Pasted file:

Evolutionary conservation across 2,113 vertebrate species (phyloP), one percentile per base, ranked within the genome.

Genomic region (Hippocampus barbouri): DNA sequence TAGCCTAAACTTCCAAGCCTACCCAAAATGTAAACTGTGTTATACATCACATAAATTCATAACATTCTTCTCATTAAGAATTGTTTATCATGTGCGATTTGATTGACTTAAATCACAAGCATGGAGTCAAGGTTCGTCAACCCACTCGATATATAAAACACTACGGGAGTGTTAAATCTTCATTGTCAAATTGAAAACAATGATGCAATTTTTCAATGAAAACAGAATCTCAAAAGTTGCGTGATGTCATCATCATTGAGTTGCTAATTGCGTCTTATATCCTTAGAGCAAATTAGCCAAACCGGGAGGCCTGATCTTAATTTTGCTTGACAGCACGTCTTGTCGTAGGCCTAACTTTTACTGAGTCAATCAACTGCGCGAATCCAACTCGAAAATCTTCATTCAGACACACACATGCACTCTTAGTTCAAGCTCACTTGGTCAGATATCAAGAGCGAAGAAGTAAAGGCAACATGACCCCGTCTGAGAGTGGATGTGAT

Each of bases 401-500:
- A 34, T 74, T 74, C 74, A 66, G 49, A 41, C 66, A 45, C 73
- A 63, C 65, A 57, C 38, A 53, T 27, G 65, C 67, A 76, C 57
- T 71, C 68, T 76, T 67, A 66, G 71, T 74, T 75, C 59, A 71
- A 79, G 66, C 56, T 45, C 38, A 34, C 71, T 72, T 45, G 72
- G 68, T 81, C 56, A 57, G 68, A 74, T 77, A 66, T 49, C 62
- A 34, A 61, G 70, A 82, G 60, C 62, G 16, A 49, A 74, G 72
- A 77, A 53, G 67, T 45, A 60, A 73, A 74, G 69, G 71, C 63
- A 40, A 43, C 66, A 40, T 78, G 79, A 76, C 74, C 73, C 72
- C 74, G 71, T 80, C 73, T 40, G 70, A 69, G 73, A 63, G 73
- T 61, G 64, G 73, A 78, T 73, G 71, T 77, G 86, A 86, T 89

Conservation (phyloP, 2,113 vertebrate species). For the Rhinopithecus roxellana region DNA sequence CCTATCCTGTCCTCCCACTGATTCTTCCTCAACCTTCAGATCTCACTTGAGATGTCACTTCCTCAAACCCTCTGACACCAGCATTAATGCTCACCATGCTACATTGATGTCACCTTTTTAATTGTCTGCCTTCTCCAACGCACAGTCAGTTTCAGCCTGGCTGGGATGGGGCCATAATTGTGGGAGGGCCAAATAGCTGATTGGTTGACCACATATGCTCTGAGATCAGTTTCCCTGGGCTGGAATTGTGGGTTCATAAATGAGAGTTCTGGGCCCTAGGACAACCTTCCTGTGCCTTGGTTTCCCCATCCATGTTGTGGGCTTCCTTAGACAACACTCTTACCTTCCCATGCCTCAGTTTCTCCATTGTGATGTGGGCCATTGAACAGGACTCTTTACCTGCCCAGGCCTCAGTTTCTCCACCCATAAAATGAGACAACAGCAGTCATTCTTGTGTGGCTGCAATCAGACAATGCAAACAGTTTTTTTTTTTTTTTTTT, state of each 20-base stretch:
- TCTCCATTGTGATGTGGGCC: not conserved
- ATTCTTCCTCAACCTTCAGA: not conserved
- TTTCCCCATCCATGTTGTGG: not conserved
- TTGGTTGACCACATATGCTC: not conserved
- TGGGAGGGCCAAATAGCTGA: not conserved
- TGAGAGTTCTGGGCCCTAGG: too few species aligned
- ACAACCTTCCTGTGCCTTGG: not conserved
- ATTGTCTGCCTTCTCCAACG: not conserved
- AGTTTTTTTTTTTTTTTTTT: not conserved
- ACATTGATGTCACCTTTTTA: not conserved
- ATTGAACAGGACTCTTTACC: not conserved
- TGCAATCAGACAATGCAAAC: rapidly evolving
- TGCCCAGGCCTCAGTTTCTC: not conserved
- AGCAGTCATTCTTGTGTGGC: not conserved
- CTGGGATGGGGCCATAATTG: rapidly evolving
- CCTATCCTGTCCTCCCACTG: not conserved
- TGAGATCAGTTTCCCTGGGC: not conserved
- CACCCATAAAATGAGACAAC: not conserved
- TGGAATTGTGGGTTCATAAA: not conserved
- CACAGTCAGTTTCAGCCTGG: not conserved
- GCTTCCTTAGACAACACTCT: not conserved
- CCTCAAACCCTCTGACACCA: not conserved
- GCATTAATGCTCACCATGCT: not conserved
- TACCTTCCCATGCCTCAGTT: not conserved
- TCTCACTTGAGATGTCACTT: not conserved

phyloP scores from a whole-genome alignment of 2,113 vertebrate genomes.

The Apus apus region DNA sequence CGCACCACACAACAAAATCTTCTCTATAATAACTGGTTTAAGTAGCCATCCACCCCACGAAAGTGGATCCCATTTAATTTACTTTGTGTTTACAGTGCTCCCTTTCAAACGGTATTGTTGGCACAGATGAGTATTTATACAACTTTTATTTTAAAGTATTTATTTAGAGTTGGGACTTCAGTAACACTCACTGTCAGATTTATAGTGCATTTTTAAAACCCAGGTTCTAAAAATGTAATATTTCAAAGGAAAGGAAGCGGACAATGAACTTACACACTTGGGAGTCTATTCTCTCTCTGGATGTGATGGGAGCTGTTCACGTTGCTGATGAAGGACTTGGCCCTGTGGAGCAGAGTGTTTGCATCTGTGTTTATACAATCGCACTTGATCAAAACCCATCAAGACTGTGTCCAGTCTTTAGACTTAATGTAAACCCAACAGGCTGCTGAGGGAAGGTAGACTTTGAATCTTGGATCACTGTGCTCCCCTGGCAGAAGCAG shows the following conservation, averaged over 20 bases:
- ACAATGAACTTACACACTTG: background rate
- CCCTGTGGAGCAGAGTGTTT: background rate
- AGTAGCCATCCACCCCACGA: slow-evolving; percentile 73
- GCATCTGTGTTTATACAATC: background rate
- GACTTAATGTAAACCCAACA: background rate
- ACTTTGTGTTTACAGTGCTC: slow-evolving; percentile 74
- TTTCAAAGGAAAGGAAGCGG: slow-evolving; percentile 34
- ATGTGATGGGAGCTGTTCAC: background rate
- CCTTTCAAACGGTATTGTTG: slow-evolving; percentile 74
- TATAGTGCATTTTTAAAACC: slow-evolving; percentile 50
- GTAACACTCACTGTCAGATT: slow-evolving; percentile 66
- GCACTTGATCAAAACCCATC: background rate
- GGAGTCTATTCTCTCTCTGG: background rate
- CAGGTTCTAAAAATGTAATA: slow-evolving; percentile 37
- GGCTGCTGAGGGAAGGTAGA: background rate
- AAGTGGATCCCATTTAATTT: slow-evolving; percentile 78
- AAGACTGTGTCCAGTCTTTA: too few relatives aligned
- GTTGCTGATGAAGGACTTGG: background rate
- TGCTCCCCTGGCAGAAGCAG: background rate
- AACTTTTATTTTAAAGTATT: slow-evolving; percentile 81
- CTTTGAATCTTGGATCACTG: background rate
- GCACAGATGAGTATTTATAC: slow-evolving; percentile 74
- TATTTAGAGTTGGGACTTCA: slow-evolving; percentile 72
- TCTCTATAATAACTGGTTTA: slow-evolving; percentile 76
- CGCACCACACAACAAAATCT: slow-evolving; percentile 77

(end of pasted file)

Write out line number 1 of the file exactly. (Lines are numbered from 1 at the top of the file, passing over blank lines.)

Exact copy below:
Evolutionary conservation across 2,113 vertebrate species (phyloP), one percentile per base, ranked within the genome.